If you’re at all familiar with The Tweeddale, it’s likely in reference to its origin story in the late 1800s. The brand was a simple, small scale blended Scotch operation operated by one Richard Day, and it appears to have been fairly successful up until World War II, when the business was shuttered.
In 2010 Alasdair Day, Richard’s grandson, revived the brand with the goal of recreating his ancestor’s recipes, which were originally built around eight single malts and one single grain. Today the brand has at least five full-time releases, plus the occasional special edition. The latest is this, “Grain of Truth”, which is made from an unusual composition of 50% wheat whisky and 50% single malt, which is then matured in bourbon barrels and finished for nine months in oloroso sherry hogsheads. No age statement — and also note that there’s a peated version of this whisky, too, which is not reviewed here.
Seasoned single grain drinkers will immediately recognize some of its classic elements, starting with a sharp and grassy character that has plenty of roasted cereal notes to display. There’s grapefruit peel and some pepper in the mix, plus that thin veneer of acetone that tends to follow along with single grain whiskies, even older ones.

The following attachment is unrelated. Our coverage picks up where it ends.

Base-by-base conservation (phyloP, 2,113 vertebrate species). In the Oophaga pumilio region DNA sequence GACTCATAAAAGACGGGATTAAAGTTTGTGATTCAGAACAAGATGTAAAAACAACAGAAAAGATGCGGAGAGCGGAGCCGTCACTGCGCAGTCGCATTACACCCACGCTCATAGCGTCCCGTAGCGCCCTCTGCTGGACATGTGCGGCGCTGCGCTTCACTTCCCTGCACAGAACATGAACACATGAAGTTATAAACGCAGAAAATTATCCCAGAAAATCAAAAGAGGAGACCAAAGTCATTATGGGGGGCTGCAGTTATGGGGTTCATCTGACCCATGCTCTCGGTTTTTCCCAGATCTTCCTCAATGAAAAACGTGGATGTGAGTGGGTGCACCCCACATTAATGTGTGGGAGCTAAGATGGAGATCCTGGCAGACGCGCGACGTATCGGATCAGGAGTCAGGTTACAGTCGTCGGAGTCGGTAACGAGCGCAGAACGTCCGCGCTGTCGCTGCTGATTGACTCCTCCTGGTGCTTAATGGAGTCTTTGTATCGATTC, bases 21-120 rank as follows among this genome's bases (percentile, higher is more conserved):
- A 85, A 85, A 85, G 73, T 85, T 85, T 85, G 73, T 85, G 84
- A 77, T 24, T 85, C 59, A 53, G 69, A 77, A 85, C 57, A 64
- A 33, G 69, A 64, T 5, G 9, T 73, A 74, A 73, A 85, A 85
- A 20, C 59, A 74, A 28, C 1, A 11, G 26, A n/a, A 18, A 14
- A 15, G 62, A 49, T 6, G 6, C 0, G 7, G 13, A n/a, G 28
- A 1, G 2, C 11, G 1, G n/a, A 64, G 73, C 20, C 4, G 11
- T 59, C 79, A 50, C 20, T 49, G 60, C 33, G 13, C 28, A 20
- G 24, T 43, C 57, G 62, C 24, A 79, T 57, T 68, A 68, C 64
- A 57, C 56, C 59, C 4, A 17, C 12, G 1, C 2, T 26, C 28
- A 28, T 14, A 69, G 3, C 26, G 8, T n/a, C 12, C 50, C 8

The palate however is quite a surprise: A seductive shift with notes of lemon and layers of baking spice and butter cookies. There’s not astringency here, the finish showing plenty of cereal but all filtered through some sweet brown sugar notes. Some toasty oak is present here, but it’s moderated and well integrated into what ultimately proves to be a cohesive and engaging whole.
B+ / $75 / tweeddalewhisky.com